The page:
Triratna News

Autism and Buddhist practice: Call for submissions from BIPOC/BAME communities

On Thu, 24 June, 2021 - 16:18
Sadayasihi's picture
Sadayasihi

Dr Chris Jarrell, a UK-based retired social work lecturer and counsellor, is asking for submissions from members of our BIPOC/BAME communities to input into his research on how Buddhism can help autistic people improve their wellbeing.

Chris, who is autistic and a practicing Buddhist, is in the process of editing a book of personal accounts of autistic people and their experiences of Buddhist practice, which will be published in 2022. He is hoping to get input from BIPOC/BAME Buddhists who think they might be autistic, who self-identify as being autistic or have a diagnosis of autism.

For information on autism see the National Autistic Society’s ‘What is Autism?’ guide.

His hope for the book is that when other autistic people read these stories, they will be inspired to follow the contributors’ examples and explore Buddhism as a spiritual path to improved wellbeing. It may also inform and motivate Dharma teachers, centre directors, and group leaders to take some time out to consider how they can develop ‘autism sensitive practice’.  

Chris’s story

“I first came to Buddhism in the early 1990s when I attended an Order of Interbeing retreat in Scotland… It was then that I learned about mindfulness and its application to everyday life. I had always been an anxious personality, a loner and felt very different  to other people. The silence of the retreat, the routine of each day and the lack of small-talk suited me well. When I returned home to Yorkshire, mindfulness began to help me manage my anxiety. I had learned to be mindful of my body, feelings and mind. But as I became older, I was increasingly getting more anxious with social interactions and relationships, both at home and at work, and beginning to suffer with periods of depression.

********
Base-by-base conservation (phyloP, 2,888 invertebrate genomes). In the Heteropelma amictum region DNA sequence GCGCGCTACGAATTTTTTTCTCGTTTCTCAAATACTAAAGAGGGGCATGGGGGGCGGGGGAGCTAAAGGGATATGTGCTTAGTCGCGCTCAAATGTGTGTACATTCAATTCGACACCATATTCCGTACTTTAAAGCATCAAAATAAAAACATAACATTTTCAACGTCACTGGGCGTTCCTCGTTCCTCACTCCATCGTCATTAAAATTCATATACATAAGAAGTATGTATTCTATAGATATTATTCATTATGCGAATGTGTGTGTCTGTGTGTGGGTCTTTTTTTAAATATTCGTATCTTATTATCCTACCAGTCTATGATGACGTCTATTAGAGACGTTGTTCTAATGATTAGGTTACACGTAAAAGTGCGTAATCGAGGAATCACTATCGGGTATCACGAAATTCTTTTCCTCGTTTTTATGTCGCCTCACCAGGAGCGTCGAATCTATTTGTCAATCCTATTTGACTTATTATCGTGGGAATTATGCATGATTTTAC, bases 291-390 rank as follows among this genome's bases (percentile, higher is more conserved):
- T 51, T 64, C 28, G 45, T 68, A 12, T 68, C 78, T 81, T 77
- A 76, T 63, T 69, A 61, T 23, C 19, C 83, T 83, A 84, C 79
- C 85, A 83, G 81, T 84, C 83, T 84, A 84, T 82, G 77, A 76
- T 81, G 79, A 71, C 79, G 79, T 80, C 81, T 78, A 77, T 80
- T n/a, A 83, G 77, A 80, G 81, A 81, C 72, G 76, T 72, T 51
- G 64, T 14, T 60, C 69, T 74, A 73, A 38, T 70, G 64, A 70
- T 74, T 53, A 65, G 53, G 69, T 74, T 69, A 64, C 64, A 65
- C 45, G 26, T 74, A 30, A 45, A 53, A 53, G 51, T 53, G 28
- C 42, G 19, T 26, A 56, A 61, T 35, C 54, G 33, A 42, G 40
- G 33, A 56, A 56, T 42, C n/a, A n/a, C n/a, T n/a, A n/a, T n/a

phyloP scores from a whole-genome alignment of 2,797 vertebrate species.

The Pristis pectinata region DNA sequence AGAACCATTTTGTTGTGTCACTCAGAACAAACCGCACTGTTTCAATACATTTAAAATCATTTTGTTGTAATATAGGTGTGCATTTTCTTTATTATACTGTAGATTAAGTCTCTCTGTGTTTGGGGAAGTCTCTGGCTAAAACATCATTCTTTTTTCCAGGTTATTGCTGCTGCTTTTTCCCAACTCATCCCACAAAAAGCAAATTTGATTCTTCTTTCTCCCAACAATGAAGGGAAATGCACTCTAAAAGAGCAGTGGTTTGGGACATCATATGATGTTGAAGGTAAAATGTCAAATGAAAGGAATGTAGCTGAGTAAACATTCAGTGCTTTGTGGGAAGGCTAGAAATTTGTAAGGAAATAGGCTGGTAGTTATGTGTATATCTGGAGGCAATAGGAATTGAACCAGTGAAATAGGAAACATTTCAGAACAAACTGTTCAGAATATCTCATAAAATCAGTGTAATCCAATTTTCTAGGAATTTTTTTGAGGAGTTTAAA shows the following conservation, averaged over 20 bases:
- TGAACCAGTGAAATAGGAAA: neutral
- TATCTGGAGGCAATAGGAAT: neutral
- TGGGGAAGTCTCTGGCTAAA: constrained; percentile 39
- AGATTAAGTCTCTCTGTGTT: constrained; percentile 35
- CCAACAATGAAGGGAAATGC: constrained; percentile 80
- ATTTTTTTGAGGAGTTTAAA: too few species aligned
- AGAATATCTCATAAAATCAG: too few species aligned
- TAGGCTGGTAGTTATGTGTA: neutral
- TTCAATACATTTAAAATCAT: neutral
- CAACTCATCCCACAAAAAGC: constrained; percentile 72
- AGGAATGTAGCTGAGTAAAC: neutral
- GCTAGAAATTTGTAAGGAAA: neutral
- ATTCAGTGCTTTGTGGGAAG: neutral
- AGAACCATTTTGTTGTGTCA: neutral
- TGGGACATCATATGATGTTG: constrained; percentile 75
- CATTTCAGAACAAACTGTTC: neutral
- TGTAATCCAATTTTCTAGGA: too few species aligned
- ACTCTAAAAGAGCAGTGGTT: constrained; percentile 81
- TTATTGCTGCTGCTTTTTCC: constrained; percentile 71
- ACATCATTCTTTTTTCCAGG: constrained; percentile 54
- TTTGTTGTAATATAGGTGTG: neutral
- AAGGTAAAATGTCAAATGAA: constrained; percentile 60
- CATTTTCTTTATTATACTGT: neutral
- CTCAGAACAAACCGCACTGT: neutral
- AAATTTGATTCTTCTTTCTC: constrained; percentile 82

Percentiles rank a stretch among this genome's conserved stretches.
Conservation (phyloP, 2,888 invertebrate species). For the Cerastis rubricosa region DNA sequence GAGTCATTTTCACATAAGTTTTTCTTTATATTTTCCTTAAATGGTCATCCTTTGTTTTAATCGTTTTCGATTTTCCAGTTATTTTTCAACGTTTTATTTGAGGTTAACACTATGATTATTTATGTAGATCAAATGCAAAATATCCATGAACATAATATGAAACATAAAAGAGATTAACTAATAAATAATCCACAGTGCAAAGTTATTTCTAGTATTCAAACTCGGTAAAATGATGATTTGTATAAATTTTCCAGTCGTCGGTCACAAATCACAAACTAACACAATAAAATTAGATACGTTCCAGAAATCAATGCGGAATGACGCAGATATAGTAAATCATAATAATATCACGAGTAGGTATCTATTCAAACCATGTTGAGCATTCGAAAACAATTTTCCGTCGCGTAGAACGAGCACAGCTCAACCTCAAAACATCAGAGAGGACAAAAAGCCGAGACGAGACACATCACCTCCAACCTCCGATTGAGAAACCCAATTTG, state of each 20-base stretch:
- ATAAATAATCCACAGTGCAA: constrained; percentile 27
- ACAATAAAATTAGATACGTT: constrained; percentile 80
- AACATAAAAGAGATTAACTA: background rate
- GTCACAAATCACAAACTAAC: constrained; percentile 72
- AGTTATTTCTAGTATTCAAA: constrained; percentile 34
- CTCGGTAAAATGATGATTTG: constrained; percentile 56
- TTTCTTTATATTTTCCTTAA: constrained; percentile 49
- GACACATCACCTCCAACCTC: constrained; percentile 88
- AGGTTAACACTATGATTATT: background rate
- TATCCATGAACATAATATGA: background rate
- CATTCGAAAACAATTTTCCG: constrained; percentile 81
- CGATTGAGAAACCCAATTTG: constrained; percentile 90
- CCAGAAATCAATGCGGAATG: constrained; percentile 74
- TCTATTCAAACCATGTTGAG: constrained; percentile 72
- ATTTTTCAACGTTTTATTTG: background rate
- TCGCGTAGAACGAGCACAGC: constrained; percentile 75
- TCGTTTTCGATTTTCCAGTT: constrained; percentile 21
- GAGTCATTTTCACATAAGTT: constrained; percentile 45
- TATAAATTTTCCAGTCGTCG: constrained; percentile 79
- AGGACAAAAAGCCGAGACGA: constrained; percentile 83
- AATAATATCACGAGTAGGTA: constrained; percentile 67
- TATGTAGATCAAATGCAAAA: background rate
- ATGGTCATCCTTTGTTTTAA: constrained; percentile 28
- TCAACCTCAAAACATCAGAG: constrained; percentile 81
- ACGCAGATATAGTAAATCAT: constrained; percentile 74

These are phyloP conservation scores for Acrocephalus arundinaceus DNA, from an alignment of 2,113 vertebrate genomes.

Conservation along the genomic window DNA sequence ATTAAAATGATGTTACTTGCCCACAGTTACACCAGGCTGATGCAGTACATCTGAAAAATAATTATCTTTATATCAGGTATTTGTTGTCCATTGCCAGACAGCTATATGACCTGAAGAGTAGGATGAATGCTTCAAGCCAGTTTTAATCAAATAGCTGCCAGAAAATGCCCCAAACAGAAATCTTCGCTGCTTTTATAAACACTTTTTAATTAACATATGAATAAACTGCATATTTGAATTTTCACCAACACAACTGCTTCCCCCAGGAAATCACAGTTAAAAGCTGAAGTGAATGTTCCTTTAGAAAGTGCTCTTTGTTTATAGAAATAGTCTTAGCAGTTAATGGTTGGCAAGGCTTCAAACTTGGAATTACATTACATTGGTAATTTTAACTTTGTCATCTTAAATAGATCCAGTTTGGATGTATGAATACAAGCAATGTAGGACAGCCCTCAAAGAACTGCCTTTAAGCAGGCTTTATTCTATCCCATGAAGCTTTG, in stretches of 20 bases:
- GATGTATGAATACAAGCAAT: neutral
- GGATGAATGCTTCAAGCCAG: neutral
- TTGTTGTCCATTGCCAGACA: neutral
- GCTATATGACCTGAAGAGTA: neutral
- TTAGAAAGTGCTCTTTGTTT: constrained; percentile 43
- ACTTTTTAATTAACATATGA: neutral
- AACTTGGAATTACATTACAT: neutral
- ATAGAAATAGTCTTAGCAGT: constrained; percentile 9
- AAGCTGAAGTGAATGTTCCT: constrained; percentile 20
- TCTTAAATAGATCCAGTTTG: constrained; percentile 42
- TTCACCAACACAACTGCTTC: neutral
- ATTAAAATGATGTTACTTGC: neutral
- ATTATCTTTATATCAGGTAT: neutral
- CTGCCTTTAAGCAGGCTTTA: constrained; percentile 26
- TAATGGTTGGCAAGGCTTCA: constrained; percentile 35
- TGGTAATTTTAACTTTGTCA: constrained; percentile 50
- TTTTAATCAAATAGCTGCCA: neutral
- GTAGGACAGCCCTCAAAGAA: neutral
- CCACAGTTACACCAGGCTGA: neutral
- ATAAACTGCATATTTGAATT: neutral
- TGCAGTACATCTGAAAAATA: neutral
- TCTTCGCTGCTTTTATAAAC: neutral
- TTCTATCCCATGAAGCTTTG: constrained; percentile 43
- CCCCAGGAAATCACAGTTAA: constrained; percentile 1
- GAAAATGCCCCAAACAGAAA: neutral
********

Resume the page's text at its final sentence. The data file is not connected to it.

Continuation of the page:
It was not until 30 years later, at the age of 65, that I was diagnosed with autism and I began to understand my life very differently. Since being on that first retreat, I have deepened my understanding of the Buddha’s teachings and associated practices. Meditation and mindfulness have become a regular practice for me. My chosen spiritual path helps me to understand what often seems like a confusing and overwhelming emotional and social landscape.”

Making a submission

Chris is looking for submissions specifically from members of our BIPOC/BAME communities. You don’t have to be a writer to submit a piece, you just need to enjoy writing and be able to take constructive feedback.

Submissions do not have to be autobiographies or Dharma essays, but reflective, personal accounts, written in the first person, of how your everyday experience of integrating the Buddha’s teachings and practices into your life helps you as an autistic person.

Some questions to consider in your submission would be:

*What problems do you have as an autistic person?

*How have you worked through these problems with the support of the Three Jewels? 

*Which of the Buddha’s teachings and practices have particularly helped?

*Have you had any difficulties accessing the Dharma and Sangha?

*How have you overcome these?  

If you are interested in participating, want to know more about the submission guidelines or would like to have a Zoom chat about what you might write about, please get in touch with Chris at chris [at] jarrell.karoo.co.uk.

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Responses

Dhammavijaya's picture
Is there something obvious I’m missing? The connection between BIPOC/ BAME and Autism?
Centre Team's picture

Hi Dhammavijaya, Chris is just interested in hearing a diverse range of voices and making sure they are represented in his book. He’s looking for contributors from the BIPOC/BAME community and asked us to put out a wider call for submissions. A few other members of the Order are already contributing essays, which is great!